Maureen is a middle-aged mother and wife at a turning point in her life in rural Quebec. She has spent her adult life taking care of her husband and son. But now that she’s not needed by them, she discovers that she’s not respected, taken for granted by those she cared for most.
It’s time for a change, she decides, so she hits the road with her suitcases, eager to restart her life. But on her way out of town, she hits a car belonging to Jelly, the town junkie. But this was no ordinary accident, and Maureen must work with Jelly to hide what happened before she can truly be free.
Writer-director Alexandre Dostie’s short is about an older woman finding her way back to her path in life. But this is no aspirational “Eat, Pray, Love” type of story, and it also isn’t the meditative naturalistic drama one could expect from such a logline, though it has a muted, almost grim palette of cool tones and muddied colors that often characterizes such narratives.
Instead, it’s a wild rollercoaster, achieving a high-wire balancing act of suspense, thrills and rich character work. At 23 minutes, it’s a longer short than most, but that run-time packs a remarkable amount of narrative. The excellent script never feels overstuffed, however, keeping Maureen firmly in its crosshairs from moment to moment. The pacing is also key, slowing down at key moments to observe the subterranean realizations and decisions that Maureen makes, which makes the impact of her actions later all the more powerful.
The craft is impeccable throughout, but the key element of the film’s success is the character of Maureen, who is written and performed with a deep well of empathy and authenticity. Actor Martine Francke’s performance captures Maureen’s many layers, from her sensitivity to her deep, almost gnawing hunger for autonomy. She embodies how Maureen has become worn and burdened by her roles, and also her fear that she has disappeared as the central character in her own life.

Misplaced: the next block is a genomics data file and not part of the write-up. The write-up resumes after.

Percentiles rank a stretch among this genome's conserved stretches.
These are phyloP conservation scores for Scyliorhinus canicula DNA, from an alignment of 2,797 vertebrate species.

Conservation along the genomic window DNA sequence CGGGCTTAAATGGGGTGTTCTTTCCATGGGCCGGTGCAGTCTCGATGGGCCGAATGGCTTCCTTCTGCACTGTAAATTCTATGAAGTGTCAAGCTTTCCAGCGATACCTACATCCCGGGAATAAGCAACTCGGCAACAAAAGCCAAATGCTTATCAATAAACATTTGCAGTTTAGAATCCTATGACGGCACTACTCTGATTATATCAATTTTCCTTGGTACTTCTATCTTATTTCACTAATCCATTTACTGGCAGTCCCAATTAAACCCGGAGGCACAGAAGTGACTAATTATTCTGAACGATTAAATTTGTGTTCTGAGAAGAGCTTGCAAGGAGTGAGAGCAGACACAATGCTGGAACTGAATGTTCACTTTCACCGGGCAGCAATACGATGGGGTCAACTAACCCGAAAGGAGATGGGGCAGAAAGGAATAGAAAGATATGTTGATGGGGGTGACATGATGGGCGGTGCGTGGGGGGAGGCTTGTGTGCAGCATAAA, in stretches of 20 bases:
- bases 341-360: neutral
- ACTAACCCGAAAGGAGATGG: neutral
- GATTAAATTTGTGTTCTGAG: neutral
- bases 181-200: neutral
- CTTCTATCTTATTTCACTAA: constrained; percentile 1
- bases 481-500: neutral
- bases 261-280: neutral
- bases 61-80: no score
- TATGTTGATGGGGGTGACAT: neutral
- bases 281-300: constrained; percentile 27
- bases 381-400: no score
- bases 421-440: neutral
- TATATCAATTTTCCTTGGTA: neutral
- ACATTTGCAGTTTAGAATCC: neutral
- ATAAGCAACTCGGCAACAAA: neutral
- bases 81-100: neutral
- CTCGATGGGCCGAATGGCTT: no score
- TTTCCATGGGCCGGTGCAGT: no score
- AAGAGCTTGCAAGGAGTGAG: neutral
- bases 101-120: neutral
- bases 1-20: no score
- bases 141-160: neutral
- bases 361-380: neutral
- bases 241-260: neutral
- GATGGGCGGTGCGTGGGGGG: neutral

Watching Francke negotiate the push-pull between an almost ingrained instinct to care and nurture and an increasingly strong desperation to be free is fascinating, especially when it becomes clear that the auto accident has become yet another mess that she needs to clean up and manage. So it’s no surprise that she decides to make a truly desperate choice — one that spins the story into a tense, chilling climax and conclusion that both shocks and haunts.
Having enjoyed a remarkably successful run at festivals like Toronto, Clermont-Ferrand, Palm Springs and Sundance, “I’ll End Up In Jail” is a cinematic grand-slam home run: an engrossing narrative that can veer from drama to thriller, with plenty of humor thrown in; impeccable visuals that highlight both the tautness of suspense and the desolate world that Maureen lives in; and a richly drawn central character that compels, even when she enters morally ambiguous territory.
For Maureen — and perhaps for many caretakers — roles and relationships often change from refuges of love into straitjackets of sacrifice, where others feel entitled to labor and energy without offering appreciation or affection. Achieving emancipation often means confronting hard truths and breaking down the limiting structures that limit us. Maureen’s own journey to liberation in “I’ll End Up In Jail” is bloodier than most. But in its wildness and violence, it’s perhaps a heightened version of the fight it sometimes takes to break free and make our lives our own.